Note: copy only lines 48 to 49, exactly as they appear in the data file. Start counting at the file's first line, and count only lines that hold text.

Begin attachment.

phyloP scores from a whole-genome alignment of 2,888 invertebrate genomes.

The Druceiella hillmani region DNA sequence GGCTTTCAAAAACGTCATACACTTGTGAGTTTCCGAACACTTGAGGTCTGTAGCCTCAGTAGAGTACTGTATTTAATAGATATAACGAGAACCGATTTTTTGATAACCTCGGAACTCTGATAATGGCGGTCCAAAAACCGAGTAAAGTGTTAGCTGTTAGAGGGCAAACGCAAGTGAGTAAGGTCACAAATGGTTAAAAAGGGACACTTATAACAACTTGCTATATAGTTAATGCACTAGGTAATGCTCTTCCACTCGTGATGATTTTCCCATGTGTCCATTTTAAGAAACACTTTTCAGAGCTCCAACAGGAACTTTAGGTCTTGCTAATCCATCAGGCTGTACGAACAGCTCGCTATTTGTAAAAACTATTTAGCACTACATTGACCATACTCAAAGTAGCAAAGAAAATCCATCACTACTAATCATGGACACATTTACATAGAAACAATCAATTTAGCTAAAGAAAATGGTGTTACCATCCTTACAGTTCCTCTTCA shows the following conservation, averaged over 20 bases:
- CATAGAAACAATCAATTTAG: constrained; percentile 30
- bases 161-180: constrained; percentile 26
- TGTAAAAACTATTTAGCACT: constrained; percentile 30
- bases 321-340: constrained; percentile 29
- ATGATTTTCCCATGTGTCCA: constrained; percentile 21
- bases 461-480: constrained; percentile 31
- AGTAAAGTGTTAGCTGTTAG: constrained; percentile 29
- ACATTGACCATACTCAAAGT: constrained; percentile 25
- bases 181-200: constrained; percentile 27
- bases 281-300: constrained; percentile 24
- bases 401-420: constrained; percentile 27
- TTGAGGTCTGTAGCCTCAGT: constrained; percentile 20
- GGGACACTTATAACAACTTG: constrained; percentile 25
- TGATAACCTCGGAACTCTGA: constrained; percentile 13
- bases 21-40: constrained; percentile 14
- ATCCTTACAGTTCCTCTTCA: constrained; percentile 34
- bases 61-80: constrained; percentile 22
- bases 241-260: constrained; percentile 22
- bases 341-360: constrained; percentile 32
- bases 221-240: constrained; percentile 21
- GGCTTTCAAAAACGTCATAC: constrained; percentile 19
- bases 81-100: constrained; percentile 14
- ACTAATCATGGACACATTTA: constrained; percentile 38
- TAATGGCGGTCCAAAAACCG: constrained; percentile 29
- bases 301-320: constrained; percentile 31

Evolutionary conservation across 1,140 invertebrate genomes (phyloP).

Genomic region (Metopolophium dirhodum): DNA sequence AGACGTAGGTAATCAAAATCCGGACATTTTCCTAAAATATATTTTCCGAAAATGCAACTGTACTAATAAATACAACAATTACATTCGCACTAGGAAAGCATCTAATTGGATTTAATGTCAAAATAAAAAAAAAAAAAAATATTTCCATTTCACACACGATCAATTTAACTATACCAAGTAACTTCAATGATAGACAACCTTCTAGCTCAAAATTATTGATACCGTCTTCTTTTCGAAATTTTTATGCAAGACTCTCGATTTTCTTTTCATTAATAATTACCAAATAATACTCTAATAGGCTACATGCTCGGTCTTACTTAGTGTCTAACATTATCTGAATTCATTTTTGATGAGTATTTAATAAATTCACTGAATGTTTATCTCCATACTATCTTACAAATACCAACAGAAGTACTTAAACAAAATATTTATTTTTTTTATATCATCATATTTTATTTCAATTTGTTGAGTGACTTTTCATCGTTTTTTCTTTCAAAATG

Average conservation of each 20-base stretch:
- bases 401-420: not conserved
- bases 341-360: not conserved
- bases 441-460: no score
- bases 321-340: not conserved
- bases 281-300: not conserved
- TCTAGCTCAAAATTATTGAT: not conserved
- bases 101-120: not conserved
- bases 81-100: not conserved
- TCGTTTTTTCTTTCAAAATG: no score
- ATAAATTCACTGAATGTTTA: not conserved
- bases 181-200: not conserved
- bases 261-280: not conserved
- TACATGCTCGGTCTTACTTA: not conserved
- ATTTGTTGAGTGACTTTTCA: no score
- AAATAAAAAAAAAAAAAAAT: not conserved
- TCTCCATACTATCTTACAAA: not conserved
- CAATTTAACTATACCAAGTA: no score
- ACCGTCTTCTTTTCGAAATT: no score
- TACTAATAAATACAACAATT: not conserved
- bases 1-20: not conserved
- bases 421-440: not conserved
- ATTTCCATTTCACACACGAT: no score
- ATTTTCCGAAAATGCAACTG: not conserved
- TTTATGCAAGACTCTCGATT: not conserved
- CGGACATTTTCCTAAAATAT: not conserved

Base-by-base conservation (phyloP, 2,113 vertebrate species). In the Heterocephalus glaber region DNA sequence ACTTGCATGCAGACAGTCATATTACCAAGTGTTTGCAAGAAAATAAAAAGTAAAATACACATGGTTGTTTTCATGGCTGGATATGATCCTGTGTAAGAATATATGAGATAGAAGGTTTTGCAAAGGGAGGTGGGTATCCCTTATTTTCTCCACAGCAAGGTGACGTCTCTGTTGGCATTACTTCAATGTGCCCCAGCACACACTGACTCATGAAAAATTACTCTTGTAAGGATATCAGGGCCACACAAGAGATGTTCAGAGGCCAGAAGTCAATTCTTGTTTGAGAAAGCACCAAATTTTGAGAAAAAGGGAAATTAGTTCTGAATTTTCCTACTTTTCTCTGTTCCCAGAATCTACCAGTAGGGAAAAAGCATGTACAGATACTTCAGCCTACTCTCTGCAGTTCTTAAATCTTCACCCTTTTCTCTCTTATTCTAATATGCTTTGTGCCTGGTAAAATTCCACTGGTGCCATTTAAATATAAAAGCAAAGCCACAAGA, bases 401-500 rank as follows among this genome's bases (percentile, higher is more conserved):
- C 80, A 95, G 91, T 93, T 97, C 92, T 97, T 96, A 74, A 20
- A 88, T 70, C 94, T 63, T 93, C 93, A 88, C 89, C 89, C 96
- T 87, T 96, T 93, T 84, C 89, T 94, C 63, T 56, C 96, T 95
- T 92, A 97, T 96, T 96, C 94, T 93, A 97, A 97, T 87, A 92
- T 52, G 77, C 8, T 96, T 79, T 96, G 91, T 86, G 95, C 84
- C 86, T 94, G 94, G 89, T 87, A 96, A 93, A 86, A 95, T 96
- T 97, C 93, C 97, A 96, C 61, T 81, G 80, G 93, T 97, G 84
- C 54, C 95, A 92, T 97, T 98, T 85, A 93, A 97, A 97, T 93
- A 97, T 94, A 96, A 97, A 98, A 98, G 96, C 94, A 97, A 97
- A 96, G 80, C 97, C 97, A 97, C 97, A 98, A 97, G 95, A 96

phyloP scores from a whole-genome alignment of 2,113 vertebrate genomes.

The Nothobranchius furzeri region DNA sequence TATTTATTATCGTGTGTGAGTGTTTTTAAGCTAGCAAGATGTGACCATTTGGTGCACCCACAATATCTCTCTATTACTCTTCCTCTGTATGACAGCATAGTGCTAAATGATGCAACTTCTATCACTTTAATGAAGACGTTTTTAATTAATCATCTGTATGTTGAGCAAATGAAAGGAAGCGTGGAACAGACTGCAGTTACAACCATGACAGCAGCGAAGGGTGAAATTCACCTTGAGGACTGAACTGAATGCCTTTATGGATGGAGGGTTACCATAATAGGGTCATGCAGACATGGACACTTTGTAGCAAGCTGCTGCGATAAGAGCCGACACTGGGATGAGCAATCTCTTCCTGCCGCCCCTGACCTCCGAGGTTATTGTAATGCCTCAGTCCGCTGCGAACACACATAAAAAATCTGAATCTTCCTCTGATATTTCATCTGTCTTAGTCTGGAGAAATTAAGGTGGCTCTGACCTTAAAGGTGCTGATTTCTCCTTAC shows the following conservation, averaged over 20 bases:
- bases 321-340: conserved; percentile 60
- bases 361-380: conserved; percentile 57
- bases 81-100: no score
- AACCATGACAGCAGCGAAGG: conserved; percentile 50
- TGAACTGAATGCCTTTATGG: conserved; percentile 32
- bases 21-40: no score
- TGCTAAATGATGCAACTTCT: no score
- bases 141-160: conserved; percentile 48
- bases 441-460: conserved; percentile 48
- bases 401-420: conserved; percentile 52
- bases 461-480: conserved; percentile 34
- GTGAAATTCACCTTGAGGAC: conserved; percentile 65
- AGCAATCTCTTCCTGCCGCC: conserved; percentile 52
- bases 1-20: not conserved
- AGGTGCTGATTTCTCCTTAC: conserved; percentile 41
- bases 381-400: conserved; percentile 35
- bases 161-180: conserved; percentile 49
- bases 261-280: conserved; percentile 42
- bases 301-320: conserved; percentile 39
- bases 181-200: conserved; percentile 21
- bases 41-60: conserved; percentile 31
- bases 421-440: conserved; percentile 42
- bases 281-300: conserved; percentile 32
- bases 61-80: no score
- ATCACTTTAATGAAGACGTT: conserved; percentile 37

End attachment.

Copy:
- ACCGTCTTCTTTTCGAAATT: no score
- TACTAATAAATACAACAATT: not conserved